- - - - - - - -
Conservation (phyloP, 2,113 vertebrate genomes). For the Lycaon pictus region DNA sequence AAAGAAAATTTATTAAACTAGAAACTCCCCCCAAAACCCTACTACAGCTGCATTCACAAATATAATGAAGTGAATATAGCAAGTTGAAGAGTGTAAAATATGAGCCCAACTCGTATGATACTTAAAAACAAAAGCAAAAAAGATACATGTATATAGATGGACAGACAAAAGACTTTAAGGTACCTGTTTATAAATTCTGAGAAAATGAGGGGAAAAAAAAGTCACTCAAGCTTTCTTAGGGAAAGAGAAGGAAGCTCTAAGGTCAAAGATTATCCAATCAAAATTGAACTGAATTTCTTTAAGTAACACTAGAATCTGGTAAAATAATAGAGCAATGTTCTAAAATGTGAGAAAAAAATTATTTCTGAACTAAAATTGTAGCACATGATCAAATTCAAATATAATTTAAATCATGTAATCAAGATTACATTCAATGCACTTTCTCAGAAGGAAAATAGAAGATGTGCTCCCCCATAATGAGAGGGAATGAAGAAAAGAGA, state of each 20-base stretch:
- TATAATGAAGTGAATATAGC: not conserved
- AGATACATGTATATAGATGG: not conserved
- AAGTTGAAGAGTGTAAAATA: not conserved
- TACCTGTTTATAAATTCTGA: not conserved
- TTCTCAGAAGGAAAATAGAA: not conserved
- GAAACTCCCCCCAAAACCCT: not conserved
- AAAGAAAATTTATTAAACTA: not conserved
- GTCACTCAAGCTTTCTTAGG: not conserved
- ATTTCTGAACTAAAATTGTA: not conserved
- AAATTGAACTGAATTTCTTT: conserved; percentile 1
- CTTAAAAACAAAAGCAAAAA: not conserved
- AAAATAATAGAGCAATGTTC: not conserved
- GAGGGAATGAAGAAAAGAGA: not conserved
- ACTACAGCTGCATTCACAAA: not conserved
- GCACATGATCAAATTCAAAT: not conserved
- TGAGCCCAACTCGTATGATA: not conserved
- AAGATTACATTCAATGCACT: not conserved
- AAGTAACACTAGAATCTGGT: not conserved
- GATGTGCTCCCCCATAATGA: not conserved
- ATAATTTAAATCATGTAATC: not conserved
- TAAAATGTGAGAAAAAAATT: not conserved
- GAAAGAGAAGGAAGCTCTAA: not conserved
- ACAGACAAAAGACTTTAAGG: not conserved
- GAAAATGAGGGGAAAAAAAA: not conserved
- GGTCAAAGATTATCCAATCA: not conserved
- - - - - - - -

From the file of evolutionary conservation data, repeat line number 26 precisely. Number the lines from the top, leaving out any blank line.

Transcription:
- GGTCAAAGATTATCCAATCA: not conserved